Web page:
Monday, February 25, 2008

Sick kid

One week later, the midget is still a little under the weather. She's had a bit of an earache and her nose just doesn't stop running. She says her ear doesn't hurt today, but that may be because I had John give her a classic ear ache treatment: a hot onion in a sock, pressed to the ear.

We're just enjoying the beautiful weather and trying to nurse our little loveling back to health. It's been a quiet week!

Wednesday, February 20, 2008

No-Bake Vegan Cheesecake (Creamy Meyer Lemon Pie)

I made this for John's birthday last week. I wanted to make a raw cheesecake in a graham cracker crust (John loves graham crackers), but the raw cheesecake recipes all sounded too fatty, so I compromised and used a container of soy yogurt to reduce the fat content. The results were amazing--creamy, tangy, delicious, with the solidity of a good New York Cheesecake. The raspberry sauce on top elevated it to celebration status!
No-Bake Vegan Cheesecake (aka Creamy Meyer Lemon Pie)
If you substituted rice yogurt for soy yogurt, this could easily be made soy-free. It's very important to use organic lemons, because the skin of citrus fruits really soaks up pesticides. Make sure you wash them well to remove any wax, or all the flavor will not come through.
1 prepared 9-in graham cracker crust (see Better-For-Ya Graham Cracker Crust, bottom)
zest, pulp, and juice of 1 1/2 lemons (I used Meyer lemons, because they are in season)
6 oz container of vanilla soy yogurt
2 C raw cashews, ground to a fine powder (I used a coffee grinder)
1/4 C coconut oil
dash of salt
3 Tb agave nectar (or sugar or lightly colored honey)
Pour the lemon zest, pulp and juice into a blender and add the yogurt. Blend on low to combine. In three batches, add the cashew powder. When combined, add the coconut oil, salt and sugar. The mixture should be quite thick. Pour mixture into prepared graham cracker crust, cover tightly, and refrigerate two to three hours until firm. Serve with fresh fruit or Raspberry Glaze.
Raspberry Glaze
1 1/4 C frozen raspberries
3 Tb sugar
juice of 1/2 a lemon
Stir all ingredients together in a small saucepan, and bring to a gentle boil over medium high heat. Reduce heat to low and cook until sauce coats a spoon. Thoroughly cool before using, but do not refrigerate, or it will not spread nicely over the cheesecake.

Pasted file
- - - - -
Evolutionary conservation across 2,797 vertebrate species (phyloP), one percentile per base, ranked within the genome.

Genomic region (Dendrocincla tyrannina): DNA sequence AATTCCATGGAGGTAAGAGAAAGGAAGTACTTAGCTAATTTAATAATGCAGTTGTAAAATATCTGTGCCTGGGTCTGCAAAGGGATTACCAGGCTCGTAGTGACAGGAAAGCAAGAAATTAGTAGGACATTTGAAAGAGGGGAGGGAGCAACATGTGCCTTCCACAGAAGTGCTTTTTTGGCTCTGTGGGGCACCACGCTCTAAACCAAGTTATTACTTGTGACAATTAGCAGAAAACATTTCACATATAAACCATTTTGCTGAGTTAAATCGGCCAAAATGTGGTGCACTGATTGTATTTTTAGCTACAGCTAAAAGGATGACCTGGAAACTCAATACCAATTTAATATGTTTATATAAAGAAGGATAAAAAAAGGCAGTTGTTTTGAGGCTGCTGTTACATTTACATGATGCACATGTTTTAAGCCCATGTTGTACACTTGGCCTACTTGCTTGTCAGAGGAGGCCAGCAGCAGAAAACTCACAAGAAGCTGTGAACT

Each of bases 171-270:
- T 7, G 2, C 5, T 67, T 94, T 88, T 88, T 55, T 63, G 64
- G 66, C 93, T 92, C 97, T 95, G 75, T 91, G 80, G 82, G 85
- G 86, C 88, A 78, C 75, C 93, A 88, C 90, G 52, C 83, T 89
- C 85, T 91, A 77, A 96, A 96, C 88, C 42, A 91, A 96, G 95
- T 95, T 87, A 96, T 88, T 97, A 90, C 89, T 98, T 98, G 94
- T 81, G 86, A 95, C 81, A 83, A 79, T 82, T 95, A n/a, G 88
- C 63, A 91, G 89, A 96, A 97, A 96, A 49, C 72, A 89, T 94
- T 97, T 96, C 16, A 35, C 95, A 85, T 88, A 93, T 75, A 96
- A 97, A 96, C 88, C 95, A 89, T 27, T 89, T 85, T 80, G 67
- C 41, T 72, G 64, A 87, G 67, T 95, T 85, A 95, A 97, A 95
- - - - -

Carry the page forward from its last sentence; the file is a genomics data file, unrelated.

Better For Ya Graham Cracker Crust
Sometimes you just want a graham cracker crust, but when you read the recipe, your arteries begin crying. This is the fix for you. It is particularly thick and hearty, with a tasty, grahamy flavor.
1 Tb ground flax seeds
1/4 C water
1/2 tsp corn or sunflower oil
1/4 tsp salt
10 crushed graham crackers (they should be about the texture of sand)
2 Tb brown rice syrup, at room temperature
Mix the ground flax seeds with the water and let it rest while you crush the graham crackers. The flax seeds should turn into a thick and gooey paste. Stir in the oil. In a large bowl, sprinkle the salt over the crushed graham crackers, then stir in the flax seeds. Add the brown rice syrup. Stir until the brown rice syrup is evenly distributed and the mixture begins to come together in one big lump. Put the mixture into a 9-inch pie pan or springform and pat into place. Bake at 325 degrees until browned and firm, about 12 minutes.

Tuesday, February 19, 2008

Old favorites, new colors

Today was a great day in Garden Club. We played a smelling game where everybody sniffed different samples of food with their eyes closed and then had to guess what the food was. All the kids were astounded when they saw the blood oranges--their noses had the thing pegged, but their eyeballs were confused.

We had the same experience for dinner. When Fi and I were at New Seasons, they had a beautiful arrangement of cauliflowers in white, orange and purple. Fiona really wanted to try the purple kind. She actually begged for it, and since I'm a sucker for kids who beg for veggies, I totally bought a head. Tonight I decided to cook it up.